The report of the All Party Parliamentary Cycling Group ’Get Britain Cycling’ has just been published (24/04). Key recommendations include:
- More of the transport budget should be spent on supporting cycling, at a rate initially set to at least £10 per person per year, and increasing as cycling levels increase
- Cycling should be considered at an earlier stage in all planning decisions, whether transport schemes or new houses or businesses
- More use should be made of segregated cycle lanes, learning from the Dutch experience • Urban speed limits should generally be reduced to 20 mph
- All children at school should learn to ride a bike
- The Government should produce a detailed cross-departmental Cycling Action Plan, with annual progress reports
But will anything actual happen?? Norman Baker – Minister of Transport – seems genuinely supportive. Less certain is what the prime minister’s stance will be. However he may feel some pressure with rival Boris Johnson being so active on London cycling.
Philip Pank, transport correspondent of the Times, which has of course been leading its own cycle safety campaign following the serious injury to colleague Mary Bowers hit by a lorry turning left in Nov last year and sadly still not conscious.
There is a lot of info on their site and certainly worth signing up for their campaign if you have not not already: http://www.thetimes.co.uk/tto/public/cyclesafety/pledge/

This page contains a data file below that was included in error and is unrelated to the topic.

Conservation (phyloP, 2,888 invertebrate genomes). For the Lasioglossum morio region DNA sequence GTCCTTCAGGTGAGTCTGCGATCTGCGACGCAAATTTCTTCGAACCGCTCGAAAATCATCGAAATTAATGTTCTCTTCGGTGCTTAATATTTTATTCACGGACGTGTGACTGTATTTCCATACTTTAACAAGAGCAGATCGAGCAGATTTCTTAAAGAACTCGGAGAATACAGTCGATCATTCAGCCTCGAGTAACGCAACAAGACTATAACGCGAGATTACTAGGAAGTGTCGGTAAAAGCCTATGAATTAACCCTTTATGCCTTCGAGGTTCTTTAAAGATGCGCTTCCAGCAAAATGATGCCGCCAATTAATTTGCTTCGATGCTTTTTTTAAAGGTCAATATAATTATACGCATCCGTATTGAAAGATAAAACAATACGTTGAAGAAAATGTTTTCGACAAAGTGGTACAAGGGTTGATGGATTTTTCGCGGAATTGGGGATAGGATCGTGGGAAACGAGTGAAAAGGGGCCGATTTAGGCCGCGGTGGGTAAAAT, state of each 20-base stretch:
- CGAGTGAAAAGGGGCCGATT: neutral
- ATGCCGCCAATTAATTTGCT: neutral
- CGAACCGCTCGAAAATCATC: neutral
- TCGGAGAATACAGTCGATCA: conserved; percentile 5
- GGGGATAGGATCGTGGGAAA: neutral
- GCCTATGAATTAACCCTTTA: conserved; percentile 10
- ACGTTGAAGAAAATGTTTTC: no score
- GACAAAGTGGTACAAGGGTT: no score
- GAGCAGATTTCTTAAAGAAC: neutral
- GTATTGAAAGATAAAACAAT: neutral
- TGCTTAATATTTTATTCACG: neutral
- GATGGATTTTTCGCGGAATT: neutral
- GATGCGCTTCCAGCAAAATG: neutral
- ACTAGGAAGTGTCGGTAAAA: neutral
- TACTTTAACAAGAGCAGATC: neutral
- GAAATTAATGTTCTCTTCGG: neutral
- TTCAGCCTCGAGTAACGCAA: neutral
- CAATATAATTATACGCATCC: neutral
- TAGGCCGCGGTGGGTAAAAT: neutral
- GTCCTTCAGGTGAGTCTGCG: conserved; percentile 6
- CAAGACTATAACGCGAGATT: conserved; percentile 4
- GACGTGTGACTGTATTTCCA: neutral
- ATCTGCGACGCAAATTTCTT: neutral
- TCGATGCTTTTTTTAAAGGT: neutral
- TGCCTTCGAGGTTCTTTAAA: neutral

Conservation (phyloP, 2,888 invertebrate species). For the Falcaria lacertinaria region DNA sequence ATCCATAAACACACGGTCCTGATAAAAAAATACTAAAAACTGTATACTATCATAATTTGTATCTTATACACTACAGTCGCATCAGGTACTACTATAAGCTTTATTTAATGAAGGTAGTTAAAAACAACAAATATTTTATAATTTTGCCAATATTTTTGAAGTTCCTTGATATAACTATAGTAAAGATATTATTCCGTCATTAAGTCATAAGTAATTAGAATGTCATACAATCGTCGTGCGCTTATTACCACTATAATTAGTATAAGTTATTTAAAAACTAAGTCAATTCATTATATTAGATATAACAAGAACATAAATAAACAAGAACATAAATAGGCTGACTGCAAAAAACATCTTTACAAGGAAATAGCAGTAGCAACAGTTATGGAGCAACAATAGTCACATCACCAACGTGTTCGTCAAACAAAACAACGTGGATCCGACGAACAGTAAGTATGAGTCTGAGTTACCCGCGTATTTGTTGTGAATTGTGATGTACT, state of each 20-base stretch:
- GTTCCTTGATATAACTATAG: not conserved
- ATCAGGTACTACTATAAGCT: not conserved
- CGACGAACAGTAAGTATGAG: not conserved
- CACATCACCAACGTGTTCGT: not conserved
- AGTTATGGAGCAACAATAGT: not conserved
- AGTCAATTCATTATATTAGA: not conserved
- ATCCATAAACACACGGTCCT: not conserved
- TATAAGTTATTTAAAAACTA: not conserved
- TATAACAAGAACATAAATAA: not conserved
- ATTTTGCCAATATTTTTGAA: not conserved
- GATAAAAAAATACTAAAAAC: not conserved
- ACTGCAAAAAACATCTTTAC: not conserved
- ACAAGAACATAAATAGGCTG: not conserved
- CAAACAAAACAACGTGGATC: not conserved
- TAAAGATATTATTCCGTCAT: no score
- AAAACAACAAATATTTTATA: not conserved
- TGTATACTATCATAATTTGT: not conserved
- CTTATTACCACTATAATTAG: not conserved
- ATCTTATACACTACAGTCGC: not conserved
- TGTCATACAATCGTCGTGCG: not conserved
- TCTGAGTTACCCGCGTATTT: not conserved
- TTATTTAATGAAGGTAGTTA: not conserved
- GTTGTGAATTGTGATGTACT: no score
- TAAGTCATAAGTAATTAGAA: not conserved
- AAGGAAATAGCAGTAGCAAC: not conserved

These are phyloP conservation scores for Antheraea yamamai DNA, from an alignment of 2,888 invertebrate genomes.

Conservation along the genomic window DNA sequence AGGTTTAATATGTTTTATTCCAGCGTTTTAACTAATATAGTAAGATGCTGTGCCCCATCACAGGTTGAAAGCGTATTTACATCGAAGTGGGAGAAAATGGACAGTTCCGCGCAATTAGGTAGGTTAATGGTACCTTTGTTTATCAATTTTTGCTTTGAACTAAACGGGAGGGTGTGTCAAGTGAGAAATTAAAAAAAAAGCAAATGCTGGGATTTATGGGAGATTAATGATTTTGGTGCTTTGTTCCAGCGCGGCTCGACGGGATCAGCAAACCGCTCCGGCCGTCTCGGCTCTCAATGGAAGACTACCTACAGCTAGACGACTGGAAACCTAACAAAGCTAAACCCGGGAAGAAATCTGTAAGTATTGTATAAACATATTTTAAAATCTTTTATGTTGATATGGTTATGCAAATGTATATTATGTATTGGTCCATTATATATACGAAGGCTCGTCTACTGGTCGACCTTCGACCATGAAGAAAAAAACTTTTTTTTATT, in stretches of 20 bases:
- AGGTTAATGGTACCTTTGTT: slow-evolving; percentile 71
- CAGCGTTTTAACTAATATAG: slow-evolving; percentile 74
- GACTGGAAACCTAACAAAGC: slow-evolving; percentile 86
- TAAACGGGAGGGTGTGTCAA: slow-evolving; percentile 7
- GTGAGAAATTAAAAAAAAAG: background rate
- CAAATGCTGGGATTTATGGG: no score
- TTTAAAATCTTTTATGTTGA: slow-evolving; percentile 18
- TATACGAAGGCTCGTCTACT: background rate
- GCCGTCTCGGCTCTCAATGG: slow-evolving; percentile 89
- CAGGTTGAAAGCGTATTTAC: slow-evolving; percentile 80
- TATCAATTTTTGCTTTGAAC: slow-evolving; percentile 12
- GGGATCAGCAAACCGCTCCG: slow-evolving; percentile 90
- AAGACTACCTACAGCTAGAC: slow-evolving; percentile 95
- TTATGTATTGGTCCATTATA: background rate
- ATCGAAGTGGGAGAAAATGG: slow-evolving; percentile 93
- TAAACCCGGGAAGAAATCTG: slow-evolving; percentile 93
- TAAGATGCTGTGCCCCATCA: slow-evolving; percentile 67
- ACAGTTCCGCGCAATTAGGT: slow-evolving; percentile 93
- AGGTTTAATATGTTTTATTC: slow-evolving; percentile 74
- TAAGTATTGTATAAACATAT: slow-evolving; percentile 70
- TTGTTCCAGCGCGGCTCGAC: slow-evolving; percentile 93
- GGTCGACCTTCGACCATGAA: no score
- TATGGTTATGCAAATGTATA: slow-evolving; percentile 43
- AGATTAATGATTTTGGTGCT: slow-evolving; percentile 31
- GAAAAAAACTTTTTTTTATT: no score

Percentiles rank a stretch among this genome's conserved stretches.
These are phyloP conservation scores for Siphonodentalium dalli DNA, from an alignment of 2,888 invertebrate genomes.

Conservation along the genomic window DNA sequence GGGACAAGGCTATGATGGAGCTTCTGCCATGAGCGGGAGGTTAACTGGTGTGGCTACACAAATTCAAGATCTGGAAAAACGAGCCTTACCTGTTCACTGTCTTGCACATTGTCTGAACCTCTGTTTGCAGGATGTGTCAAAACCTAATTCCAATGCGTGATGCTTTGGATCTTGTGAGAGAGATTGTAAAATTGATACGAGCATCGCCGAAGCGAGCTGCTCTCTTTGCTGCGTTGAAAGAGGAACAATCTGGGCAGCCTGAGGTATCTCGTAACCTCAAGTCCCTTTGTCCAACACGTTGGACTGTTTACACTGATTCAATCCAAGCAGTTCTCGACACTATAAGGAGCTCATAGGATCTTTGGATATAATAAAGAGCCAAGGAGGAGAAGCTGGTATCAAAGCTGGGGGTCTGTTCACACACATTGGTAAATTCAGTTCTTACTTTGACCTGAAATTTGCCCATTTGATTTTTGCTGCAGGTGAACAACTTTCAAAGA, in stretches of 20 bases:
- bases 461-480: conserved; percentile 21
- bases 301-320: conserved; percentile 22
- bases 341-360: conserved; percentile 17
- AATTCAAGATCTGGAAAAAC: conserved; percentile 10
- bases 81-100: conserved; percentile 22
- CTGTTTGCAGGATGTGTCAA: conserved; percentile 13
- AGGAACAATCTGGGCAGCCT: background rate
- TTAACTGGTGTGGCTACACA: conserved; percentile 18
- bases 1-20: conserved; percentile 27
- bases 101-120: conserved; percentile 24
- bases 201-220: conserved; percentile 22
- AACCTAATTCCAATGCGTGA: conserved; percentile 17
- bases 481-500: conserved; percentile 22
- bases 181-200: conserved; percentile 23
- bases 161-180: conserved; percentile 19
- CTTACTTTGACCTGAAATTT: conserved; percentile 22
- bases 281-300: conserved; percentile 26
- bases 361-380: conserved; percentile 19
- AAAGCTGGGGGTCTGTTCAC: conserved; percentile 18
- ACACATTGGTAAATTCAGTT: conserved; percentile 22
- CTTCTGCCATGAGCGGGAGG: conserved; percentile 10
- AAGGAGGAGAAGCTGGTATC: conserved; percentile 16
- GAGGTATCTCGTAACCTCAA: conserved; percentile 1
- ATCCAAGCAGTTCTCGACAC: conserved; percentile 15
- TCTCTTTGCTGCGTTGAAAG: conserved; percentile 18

Two strands come together in that the Times is urging all cyclists to sign the following government e-petition:
We the undersigned call on the Prime Minister to pledge that the Government will implement the recommendations in the ‘Get Britain Cycling’ parliamentary report.
The inquiry, chaired by a cross-party panel of MPs and peers, heard that promoting cycling as a healthy and affordable way to travel can tackle Britain’s obesity crisis, save millions from NHS budgets, boost the economy and reduce congestion on our roads and trains. The inquiry’s 18 recommendations focus on reallocating investment, safer road design, lower speed limits, better training and strong political leadership. This will require cross-departmental consensus led from the Cabinet Office and Downing Street, not just from the Department for Transport.
In the Commons on February 22, 2012, the Prime Minister said of The Times’ ‘Cities Fit for Cycling’ campaign: “If we want to encourage the growth in cycling we’ve seen in recent years, we need to get behind campaigns like this.” Now is the time to act on those words. http://epetitions.direct.gov.uk/petitions/49196. Over 20,000 have already signed up in 3 days.